Albenga Cathedral

Albenga, Italy

Albenga Cathedral  is the seat of the Diocese of Albenga-Imperia. A church has occupied the site since the turn of the 4th to the 5th century, but the present structure is medieval, built in about 1100, with a major rebuilding in the second half of the 12th century, and another in 1582. A restoration project in the 1970s largely returned the building to the medieval structure. The campanile was rebuilt in its present form in the 1390s.

The relics of Saint Veranus (San Verano), who was instrumental in the Christianisation of Albenga in the 6th century, are preserved in a shrine.

The cathedral interior is well stocked with sculptures and works of art. The 19th century ceiling frescos are by Maurizio and Tommaso Carrega. Other frescos, particularly those in the apse, are of the 15th century. The right hand nave contains a fresco by the artist Il Pancalino of Saint Clare and two donors, and of the Crucifixion with Saints Anthony the Great and John the Evangelist, with the bishop of Albenga. The altarpiece on the high altar depicts Saint Veranus, Saint Michael and John the Baptist.

The cathedral also owns two paintings of the late 14th century by Luca Baudo of Saint Eligius and Saint Ampelius; a painting of the 'Miracle of San Verano' by Giovanni Lanfranco; and a Madonna and Child with saints by Orazio de Ferrari (the last two are not publicly displayed for security reasons).

References:

Comments

Your name



Details

Founded: c. 1100
Category: Religious sites in Italy

More Information

en.wikipedia.org

Rating

4.6/5 (based on Google user reviews)

User Reviews

Giovanna Alice (2 years ago)
Una bellissima Chiesa mi ha fatto piacere visitarla, ci sono belle immagini, quello che mi è piaciuto di più è stata la raffigurazione della Madonna di Lourdes e Bernadette, per me molto care. Sono stata molto felice di aver fatto questa visita.
paul storer (2 years ago)
A beautiful Cathedral.. Ceiling painted wth murals.. On the whole it is worth a visit and see the fabulous alter and just to sit and soak up the atmosphere.. A++++
Silvano Bianchi (2 years ago)
Stupenda cattedrale in stile romanico con un portale molto interessante architettonicamente come pure l'interno. Da visitare anche il battistero con all'interno dei mosaici. Il tutto inserito in un centro storico che merita una visita approfondita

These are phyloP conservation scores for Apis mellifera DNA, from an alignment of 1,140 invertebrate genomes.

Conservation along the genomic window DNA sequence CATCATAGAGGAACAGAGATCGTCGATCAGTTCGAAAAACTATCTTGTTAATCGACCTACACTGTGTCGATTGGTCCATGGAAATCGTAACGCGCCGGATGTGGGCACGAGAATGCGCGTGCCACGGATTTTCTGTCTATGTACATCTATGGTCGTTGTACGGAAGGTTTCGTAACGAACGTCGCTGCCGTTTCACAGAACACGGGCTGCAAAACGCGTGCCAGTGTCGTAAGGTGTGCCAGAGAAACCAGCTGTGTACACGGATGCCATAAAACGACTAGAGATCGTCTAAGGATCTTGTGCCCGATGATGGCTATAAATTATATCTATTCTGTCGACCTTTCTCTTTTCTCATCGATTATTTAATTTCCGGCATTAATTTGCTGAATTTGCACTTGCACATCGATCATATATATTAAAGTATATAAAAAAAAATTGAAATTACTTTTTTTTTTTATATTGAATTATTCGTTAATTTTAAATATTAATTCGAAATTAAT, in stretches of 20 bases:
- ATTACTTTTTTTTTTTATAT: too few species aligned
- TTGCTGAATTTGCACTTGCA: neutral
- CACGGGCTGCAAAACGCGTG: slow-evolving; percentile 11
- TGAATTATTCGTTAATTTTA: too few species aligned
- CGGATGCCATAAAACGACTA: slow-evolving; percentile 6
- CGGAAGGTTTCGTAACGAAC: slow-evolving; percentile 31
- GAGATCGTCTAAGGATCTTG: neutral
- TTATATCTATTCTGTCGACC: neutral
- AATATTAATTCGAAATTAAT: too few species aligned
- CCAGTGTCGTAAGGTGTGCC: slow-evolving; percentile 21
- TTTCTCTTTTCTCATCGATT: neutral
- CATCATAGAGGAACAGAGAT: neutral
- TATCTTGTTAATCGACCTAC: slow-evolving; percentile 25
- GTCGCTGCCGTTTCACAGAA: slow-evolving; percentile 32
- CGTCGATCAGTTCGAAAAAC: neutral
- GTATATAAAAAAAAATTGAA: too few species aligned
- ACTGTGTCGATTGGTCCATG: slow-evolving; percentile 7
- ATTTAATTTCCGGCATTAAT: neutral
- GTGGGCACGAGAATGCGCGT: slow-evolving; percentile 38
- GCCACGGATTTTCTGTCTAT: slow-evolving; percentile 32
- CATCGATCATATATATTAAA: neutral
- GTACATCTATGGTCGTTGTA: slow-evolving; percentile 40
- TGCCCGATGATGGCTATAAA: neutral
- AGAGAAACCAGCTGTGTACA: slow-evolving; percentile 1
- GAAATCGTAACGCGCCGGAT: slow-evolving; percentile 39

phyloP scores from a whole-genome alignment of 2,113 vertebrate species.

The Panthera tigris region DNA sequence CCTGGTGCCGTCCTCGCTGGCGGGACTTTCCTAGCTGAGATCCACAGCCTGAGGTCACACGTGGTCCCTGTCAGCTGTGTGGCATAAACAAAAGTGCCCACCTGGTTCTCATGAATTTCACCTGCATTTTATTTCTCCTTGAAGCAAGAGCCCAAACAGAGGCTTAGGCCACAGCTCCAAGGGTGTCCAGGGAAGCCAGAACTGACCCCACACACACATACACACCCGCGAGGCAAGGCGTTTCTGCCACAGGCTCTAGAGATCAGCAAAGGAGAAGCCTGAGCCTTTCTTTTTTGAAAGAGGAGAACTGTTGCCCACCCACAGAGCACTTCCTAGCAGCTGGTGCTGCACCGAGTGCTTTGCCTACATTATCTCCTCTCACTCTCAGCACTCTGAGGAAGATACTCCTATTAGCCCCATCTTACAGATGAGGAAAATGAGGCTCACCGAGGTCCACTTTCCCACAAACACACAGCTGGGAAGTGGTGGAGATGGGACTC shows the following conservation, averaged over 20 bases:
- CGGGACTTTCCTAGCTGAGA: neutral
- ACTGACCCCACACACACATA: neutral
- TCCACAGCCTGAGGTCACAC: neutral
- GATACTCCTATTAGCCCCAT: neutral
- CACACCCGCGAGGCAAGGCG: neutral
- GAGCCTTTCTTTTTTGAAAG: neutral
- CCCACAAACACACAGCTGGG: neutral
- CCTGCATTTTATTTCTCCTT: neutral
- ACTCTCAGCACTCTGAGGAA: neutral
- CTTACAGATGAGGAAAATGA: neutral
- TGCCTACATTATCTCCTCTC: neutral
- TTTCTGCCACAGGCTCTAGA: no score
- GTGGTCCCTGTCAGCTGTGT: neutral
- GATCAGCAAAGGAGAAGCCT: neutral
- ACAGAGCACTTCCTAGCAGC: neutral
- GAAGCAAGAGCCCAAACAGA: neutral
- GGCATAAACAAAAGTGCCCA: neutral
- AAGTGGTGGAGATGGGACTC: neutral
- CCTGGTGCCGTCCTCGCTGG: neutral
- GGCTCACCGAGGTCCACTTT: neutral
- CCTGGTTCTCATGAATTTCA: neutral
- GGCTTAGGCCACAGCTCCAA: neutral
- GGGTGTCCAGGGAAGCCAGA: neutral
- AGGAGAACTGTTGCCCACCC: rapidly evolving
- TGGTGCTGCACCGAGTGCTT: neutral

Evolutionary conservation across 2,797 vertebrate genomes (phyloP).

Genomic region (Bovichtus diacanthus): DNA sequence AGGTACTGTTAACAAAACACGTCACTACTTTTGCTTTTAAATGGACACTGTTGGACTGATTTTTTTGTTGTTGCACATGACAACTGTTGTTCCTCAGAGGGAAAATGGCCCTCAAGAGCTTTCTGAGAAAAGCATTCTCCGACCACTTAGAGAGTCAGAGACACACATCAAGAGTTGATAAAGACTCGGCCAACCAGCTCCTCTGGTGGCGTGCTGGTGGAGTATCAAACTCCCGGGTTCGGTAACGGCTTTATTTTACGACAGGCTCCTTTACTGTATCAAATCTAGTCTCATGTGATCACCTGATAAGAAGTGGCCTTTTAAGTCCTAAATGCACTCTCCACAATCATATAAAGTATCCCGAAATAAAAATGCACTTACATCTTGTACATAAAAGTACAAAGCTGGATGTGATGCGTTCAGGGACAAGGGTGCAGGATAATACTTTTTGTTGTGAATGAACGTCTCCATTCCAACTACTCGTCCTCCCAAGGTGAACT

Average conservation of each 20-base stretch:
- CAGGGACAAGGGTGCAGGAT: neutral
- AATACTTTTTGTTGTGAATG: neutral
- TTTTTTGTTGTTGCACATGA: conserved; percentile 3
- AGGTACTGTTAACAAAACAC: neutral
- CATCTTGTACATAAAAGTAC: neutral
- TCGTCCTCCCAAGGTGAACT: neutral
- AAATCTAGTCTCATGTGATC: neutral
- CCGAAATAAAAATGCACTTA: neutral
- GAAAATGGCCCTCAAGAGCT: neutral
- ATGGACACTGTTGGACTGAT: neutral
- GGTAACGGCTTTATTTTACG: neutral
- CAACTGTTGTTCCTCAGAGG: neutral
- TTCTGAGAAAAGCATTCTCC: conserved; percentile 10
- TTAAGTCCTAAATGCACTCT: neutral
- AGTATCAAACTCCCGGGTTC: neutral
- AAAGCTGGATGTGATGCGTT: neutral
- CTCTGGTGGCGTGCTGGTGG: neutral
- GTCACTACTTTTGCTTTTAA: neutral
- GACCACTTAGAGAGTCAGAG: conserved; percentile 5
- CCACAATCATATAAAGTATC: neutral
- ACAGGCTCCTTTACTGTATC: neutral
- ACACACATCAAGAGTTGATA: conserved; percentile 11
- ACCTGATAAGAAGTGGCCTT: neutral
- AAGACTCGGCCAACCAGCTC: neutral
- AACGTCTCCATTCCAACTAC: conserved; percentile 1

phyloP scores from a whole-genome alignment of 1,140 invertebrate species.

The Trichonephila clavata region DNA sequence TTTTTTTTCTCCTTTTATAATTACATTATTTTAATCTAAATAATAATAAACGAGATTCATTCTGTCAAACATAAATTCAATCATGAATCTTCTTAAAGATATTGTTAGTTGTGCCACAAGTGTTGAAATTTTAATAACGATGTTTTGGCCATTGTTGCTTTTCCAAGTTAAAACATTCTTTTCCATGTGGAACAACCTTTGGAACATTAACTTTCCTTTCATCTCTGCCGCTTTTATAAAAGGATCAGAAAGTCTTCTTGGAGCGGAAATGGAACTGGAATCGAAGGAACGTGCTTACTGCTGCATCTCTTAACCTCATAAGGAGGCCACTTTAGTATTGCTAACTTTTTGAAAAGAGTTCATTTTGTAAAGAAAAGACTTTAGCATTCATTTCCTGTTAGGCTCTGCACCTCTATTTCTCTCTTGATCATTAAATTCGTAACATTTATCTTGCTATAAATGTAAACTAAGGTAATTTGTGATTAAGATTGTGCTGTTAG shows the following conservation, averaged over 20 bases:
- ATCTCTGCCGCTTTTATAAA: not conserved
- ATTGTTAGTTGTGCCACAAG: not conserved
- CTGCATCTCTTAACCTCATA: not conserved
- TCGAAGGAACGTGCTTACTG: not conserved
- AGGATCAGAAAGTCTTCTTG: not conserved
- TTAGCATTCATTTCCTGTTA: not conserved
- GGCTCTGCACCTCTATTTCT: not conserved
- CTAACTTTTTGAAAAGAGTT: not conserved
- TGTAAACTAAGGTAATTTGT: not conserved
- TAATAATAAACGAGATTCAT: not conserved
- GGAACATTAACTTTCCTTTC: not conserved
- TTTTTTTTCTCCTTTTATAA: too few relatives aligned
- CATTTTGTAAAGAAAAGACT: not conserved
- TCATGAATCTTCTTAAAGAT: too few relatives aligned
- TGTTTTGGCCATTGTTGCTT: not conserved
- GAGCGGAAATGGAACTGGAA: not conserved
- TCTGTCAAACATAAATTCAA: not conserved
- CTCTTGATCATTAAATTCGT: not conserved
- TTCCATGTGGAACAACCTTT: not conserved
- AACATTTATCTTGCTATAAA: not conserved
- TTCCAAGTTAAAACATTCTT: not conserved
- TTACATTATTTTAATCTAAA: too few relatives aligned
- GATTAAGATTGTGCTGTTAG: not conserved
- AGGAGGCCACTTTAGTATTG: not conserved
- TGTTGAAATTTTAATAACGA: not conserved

giuseppe enrico (2 years ago)
The History in your eyes
Kathryn Barrow (2 years ago)
Very interesting historical building
Powered by Google

Featured Historic Landmarks, Sites & Buildings

Historic Site of the week

Palazzo Colonna

The Palazzo Colonna is a palatial block of buildings built in part over ruins of an old Roman Serapeum, and has belonged to the prestigious Colonna family for over twenty generations.

The first part of the palace dates from the 13th century, and tradition holds that the building hosted Dante in his visit to Rome. The first documentary mention notes that the property hosted Cardinal Giovanni and Giacomo Colonna in the 13th century. It was also home to Cardinal Oddone Colonna before he ascended to the papacy as Martin V (1417–1431).

With his passing, the palace was sacked during feuds, and the main property passed into the hands of the Della Rovere family. It returned to the Colonna family when Marcantonio I Colonna married Lucrezia Gara Franciotti Della Rovere, the niece of pope Julius II. The Colonna"s alliance to the Habsburg power, likely protected the palace from looting during the Sack of Rome (1527).

Starting with Filippo Colonna (1578–1639) many changes have refurbished and create a unitary complex around a central garden. Architects including Girolamo Rainaldi and Paolo Marucelli labored on specific projects. Only in the 17th and 18th centuries were the main facades completed. Much of this design was completed by Antonio del Grande (including the grand gallery), and Girolamo Fontana (decoration of gallery). In the 18th century, the long low facade designed by Nicola Michetti with later additions by Paolo Posi with taller corner blocks (facing Piazza Apostoli) was constructed recalls earlier structures resembling a fortification.

The main gallery (completed 1703) and the masterful Colonna art collection was acquired after 1650 by both the cardinal Girolamo I Colonna and his nephew the Connestabile Lorenzo Onofrio Colonna and includes works by Lorenzo Monaco, Domenico Ghirlandaio, Palma the Elder, Salviati, Bronzino, Tintoretto, Pietro da Cortona, Annibale Carracci (painting of The Beaneater), Guercino, Francesco Albani, Muziano and Guido Reni. Ceiling frescoes by Filippo Gherardi, Giovanni Coli, Sebastiano Ricci, and Giuseppe Bartolomeo Chiari celebrate the role of Marcantonio II Colonna in the battle of Lepanto (1571). The gallery is open to the public on Saturday mornings.

The older wing of the complex known as the Princess Isabelle"s apartments, but once housing Martin V"s library and palace, contains frescoes by Pinturicchio, Antonio Tempesta, Crescenzio Onofri, Giacinto Gimignani, and Carlo Cesi. It contains a collection of landscapes and genre scenes by painters like Gaspard Dughet, Caspar Van Wittel (Vanvitelli), and Jan Brueghel the Elder.

Along with the possessions of the Doria-Pamphilij and Pallavacini-Rospigliosi families, this is one of the largest private art collections in Rome.